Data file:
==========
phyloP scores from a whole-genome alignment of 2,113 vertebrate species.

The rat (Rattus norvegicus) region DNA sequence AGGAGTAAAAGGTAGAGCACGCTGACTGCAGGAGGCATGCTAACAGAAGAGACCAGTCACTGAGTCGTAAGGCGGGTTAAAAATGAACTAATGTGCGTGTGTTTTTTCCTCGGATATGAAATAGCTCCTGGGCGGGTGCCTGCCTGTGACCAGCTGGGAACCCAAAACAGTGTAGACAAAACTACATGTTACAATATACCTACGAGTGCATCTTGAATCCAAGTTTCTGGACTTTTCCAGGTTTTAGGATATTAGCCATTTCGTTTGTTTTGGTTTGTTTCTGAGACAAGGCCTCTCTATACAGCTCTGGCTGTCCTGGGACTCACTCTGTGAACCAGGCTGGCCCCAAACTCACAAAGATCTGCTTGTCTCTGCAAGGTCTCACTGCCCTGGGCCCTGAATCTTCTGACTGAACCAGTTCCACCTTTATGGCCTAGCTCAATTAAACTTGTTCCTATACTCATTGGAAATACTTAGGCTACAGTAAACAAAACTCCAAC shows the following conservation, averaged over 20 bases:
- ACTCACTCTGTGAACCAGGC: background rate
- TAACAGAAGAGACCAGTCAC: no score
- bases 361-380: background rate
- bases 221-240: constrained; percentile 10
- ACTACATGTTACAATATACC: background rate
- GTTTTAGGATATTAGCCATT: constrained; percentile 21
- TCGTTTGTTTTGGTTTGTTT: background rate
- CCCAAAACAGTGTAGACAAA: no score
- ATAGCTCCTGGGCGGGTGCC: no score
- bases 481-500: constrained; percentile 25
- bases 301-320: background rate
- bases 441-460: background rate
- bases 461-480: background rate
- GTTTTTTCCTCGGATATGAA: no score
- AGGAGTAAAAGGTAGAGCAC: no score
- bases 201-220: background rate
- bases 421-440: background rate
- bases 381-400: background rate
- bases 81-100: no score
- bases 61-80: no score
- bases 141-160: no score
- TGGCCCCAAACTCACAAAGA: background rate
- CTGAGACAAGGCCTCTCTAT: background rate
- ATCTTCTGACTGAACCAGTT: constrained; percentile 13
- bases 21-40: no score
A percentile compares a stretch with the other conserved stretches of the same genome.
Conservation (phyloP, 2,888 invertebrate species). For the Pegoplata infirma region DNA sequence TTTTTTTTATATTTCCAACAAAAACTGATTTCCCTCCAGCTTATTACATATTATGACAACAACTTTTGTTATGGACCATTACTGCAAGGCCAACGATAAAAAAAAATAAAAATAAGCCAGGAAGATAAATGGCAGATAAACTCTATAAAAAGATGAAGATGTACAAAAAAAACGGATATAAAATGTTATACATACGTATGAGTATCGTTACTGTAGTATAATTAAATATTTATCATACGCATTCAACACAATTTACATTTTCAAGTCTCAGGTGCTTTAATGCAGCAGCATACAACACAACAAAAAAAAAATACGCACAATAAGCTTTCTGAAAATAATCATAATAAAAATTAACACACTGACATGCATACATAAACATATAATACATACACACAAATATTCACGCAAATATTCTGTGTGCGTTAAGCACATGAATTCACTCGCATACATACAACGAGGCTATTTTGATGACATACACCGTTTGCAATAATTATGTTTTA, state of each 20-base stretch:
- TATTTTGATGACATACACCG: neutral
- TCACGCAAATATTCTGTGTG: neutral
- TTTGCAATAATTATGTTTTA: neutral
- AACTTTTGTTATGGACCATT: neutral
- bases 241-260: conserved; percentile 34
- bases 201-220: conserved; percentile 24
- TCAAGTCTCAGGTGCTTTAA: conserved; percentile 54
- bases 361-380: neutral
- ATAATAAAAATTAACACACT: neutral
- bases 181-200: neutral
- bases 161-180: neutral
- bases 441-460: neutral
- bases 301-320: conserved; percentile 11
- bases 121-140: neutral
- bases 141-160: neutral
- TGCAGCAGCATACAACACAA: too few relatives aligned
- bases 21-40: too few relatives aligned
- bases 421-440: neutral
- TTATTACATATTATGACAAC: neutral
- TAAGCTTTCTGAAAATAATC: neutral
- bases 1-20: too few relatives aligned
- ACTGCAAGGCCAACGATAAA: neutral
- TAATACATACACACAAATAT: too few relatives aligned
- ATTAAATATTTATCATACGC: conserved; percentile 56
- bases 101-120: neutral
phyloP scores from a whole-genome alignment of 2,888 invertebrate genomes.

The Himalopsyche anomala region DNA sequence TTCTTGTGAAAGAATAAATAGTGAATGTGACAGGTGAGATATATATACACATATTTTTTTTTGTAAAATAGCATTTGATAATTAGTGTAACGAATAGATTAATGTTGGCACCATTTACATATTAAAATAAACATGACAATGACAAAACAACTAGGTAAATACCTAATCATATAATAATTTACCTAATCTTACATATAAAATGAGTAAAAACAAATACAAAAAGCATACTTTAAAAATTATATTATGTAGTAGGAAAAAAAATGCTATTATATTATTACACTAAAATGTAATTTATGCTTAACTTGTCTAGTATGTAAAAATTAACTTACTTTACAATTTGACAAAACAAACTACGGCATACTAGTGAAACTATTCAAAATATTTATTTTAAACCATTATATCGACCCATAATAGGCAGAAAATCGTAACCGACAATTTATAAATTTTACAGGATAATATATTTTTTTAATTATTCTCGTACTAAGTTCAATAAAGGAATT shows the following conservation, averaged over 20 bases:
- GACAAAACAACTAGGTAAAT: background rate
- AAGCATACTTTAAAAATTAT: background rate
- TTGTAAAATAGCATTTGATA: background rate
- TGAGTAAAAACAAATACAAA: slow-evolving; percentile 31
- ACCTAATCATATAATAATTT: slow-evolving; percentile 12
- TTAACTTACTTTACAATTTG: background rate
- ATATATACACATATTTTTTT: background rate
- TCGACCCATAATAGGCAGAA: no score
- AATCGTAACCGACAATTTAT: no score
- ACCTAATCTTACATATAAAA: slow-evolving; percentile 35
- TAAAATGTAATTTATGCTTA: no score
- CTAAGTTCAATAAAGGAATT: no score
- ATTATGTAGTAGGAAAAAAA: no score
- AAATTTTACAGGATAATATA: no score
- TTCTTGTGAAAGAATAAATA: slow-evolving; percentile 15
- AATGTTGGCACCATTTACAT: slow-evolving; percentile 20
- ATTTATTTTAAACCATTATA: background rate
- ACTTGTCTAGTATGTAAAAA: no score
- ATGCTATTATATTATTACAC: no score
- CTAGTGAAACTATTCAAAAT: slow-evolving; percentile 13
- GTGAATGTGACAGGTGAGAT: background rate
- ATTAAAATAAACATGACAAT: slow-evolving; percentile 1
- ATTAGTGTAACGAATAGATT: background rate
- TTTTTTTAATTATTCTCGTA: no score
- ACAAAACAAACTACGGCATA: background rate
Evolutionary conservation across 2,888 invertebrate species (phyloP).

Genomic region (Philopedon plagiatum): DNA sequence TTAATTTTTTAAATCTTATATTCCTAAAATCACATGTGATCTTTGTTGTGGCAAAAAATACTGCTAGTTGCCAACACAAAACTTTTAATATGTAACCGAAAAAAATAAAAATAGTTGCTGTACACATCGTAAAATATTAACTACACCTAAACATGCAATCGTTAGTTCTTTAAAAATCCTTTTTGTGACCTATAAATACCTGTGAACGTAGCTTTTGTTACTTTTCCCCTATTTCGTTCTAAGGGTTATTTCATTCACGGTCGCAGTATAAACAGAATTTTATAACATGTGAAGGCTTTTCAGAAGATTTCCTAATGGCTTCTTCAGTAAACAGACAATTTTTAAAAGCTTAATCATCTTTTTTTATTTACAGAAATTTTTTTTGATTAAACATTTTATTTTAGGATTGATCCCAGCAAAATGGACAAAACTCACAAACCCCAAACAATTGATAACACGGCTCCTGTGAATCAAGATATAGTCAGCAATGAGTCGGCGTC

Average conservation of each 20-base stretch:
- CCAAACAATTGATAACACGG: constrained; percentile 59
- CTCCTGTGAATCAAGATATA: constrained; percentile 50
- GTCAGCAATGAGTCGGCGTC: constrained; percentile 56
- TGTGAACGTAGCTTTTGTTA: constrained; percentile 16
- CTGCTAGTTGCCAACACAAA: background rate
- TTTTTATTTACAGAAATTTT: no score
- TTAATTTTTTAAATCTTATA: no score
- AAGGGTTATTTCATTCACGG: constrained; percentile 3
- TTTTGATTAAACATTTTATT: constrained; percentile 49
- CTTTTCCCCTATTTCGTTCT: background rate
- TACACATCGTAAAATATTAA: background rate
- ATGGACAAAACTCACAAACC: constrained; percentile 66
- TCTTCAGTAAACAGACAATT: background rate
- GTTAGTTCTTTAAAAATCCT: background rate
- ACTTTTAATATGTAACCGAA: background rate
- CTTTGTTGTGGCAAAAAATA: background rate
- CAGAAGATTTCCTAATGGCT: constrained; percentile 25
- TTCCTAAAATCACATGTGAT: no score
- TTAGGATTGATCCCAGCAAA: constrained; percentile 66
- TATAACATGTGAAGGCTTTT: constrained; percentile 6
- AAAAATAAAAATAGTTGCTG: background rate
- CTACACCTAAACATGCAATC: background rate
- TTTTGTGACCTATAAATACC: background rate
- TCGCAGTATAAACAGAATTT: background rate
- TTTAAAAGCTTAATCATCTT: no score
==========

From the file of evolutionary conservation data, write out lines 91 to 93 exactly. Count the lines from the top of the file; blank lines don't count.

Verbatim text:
- TTAATTTTTTAAATCTTATA: no score
- AAGGGTTATTTCATTCACGG: constrained; percentile 3
- TTTTGATTAAACATTTTATT: constrained; percentile 49